- Data-sharing capability, which must be increased among health plans, providers, and
databases of public health agencies (e.g., linking a health plan dataset to a SEER dataset using a
common identifier). To this end, Internet technology could be put to use.
The benefits resulting from improved information systems are that patient needs can be identified
more effectively; best practices can be identified and transferred; decision support tools for
providers can be implemented; recordkeeping efficiency and effectiveness can be improved;
resource management can be improved; and inappropriate variations in service can be
How Does Practice Translate Into Evidence?—Peter McMenamin, Ph.D.
Electronic claims data are being used to examine patterns of treatment practice, and allow
conclusions derived from this information to be translated into evidence. Existing datasets can be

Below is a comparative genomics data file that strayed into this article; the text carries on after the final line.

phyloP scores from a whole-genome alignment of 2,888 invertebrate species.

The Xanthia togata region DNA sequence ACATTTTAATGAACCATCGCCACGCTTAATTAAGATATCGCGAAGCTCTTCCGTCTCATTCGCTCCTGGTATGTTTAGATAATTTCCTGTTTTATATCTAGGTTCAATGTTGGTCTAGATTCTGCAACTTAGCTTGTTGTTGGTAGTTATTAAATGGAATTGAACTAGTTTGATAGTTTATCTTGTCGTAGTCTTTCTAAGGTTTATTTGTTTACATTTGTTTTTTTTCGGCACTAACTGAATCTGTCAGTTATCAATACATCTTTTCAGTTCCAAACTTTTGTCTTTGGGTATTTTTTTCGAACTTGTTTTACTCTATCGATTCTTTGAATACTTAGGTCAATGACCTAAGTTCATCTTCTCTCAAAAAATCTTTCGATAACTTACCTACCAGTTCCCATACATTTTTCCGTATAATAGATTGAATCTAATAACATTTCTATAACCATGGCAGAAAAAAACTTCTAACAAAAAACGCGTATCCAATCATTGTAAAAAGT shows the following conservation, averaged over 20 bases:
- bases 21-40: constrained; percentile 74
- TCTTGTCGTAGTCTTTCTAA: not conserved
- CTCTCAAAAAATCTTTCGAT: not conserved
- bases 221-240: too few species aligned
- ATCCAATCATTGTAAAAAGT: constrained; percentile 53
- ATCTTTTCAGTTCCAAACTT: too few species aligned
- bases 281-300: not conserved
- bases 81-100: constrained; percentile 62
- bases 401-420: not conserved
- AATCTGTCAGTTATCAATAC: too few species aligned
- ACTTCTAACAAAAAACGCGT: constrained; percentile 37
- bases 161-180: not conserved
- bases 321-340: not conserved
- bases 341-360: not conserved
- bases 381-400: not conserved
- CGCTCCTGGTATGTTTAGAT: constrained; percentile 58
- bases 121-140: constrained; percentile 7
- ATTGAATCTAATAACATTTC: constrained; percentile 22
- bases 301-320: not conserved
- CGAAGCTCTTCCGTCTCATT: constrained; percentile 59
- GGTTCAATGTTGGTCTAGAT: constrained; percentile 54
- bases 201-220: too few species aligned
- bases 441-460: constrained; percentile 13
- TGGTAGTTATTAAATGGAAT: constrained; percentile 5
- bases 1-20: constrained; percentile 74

used to examine and document current patterns of practice; the results are then fed back into
improvements in performance. Patterns of practice can be translated into cost-of-illness studies
(costs to treat persons with certain diagnoses or using certain procedures). Work can be done
now on interim outcomes, that is, short-term impacts that can be inferred by a continuing pattern
of receipt of services (or lack of additional services). Analysis of many records reveals patterns of
practice that can be used as benchmarks—how people actually are being treated.
The largest source of data is the physician dataset (which also might include ambulance drivers,
laboratories, and medical equipment suppliers). The most conventional record in use by providers
is the HCFA 1500. Hospital claims data are the second largest source, and another large dataset
comes from pharmacy claims.
A linked set of records has more value than a single record to illustrate common diagnoses and